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Every September for the past four years, I’ve had the privilege of attending and speaking at Content Marketing World. I attend this conference to level up my online marketing game with new skills and tactics.
This year, one keynote speech particularly inspired me to step way outside my comfort zone in regard to charting my personal marketing goals for the coming year. Author Joe Pulizzi, a father of modern content marketing, challenged his listeners to document our desires. As for marketing efforts, he told us to “set big and unreasonable goals” and focus on serving our audience.
Whether you use blogs, videos or a social media platform like LinkedIn, Instagram or Facebook, the aim of your content should always be helping your audience. If the purpose of your posts is to tell your audience how great you are, you’re doing it wrong. Instead, create quality content and let your audience come to that conclusion themselves.
Pulizzi said there are two common reasons content marketing goals fail:
If your goal doesn’t scare you, you’re not thinking big enough. It should be scary enough to motivate, but not paralyze you.
It’s important to publish your content on a schedule. Your audience will come to look forward to it. I’m making myself return to weekly blogging on both my sites in 2019 and will dedicate part of December to writing evergreen content so I’ll have a “bank” of blog posts to pull from. Robert Rose, of The Content Advisory, recommends creating a year’s worth of content for your blog before releasing the first post. That’s too challenging of a task to accomplish and practice law, though I see value in the idea of thinking that far ahead in my content creation strategy.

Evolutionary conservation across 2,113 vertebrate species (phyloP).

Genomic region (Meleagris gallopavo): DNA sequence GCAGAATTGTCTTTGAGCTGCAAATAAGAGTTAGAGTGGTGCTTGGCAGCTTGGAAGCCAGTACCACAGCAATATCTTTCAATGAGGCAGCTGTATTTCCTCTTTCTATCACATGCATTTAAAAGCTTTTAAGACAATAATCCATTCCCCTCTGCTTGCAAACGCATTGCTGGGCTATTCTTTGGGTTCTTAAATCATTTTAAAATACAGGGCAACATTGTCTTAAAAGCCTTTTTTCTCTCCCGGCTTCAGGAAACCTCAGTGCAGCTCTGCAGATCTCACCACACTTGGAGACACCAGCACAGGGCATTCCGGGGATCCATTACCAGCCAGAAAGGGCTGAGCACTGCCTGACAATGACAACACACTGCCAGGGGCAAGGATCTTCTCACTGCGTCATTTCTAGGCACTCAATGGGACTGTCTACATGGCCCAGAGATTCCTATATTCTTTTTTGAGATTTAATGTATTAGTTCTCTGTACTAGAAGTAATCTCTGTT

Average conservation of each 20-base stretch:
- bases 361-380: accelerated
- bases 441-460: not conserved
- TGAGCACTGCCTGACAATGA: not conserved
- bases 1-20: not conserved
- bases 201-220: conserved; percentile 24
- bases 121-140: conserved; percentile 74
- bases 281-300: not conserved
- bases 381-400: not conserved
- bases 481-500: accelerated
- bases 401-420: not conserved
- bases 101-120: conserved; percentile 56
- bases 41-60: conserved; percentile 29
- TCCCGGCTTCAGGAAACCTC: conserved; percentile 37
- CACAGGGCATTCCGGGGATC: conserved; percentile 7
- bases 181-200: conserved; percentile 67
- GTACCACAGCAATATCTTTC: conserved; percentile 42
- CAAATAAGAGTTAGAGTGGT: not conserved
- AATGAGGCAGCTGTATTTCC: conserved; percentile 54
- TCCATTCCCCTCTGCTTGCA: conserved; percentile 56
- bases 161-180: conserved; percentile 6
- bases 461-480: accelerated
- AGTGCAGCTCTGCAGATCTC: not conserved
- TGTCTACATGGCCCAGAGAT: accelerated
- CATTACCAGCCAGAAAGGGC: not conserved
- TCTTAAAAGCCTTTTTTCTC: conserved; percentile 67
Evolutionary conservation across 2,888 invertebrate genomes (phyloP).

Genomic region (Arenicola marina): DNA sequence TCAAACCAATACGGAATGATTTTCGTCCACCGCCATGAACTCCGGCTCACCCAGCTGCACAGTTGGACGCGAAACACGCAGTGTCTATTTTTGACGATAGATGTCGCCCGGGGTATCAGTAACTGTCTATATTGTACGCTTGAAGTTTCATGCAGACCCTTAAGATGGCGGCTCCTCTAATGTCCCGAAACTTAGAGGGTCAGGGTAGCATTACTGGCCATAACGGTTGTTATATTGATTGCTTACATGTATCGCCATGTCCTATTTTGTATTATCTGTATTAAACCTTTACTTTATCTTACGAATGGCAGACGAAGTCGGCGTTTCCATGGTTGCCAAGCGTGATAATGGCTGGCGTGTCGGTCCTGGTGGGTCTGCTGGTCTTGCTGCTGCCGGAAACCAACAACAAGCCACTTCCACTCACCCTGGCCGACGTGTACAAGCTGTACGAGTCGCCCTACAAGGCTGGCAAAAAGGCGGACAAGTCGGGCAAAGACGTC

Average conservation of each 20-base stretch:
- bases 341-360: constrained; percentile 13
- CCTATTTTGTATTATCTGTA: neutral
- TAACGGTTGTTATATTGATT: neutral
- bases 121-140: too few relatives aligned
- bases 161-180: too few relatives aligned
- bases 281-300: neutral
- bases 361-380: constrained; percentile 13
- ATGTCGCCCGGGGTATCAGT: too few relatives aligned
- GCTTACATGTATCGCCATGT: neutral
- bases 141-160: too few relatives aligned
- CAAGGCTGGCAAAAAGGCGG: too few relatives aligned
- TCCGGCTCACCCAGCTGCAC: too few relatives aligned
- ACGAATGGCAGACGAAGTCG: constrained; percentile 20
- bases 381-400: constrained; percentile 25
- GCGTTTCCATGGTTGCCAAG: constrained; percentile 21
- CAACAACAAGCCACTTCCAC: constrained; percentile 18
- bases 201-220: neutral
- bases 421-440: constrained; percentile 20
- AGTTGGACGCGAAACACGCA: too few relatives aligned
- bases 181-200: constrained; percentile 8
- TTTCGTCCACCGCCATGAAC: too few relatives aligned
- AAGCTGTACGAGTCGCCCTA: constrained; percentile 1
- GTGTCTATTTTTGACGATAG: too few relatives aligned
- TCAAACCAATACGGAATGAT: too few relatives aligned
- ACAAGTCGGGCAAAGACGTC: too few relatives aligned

Likewise, it takes time to achieve these goals. Lawyers are notorious for being impatient (and often ask how long it takes between starting a blog and ranking on page one of Google results). According to Pulizzi, it will take at least nine months to achieve your content marketing goal, but the average is 18 months or longer.
If you have a goal of creating more and higher quality content for your firm, be sure to schedule enough time to work on it. Make appointments with yourself to think, write and create. I’ve been out of the habit of blogging every week for about a year, and I’ve noticed that I’ve forgotten how much energy can go into developing an idea into a quality post.
Pulizzi noted that it takes about 66 days for a new behavior to become automatic, so I suspect I’ll be slogging through my first few weeks of writing once I get back to doing it on a regular basis. I’ve already started a spreadsheet to capture blog post ideas for Carter Law Firm and The Undeniable Ruth.
No matter what’s on your personal marketing goal list for 2019, Pulizzi recommends this strategy: Do one thing well first.
For example, if content marketing is your goal, focus on creating one type of quality content, such as blog posts or videos. Don’t try to do everything and be on every platform. Start with one, set an unreasonable goal, deliver consistently, and do it well.
What’s your top marketing goal for 2019?
Make sure it’s scary enough.
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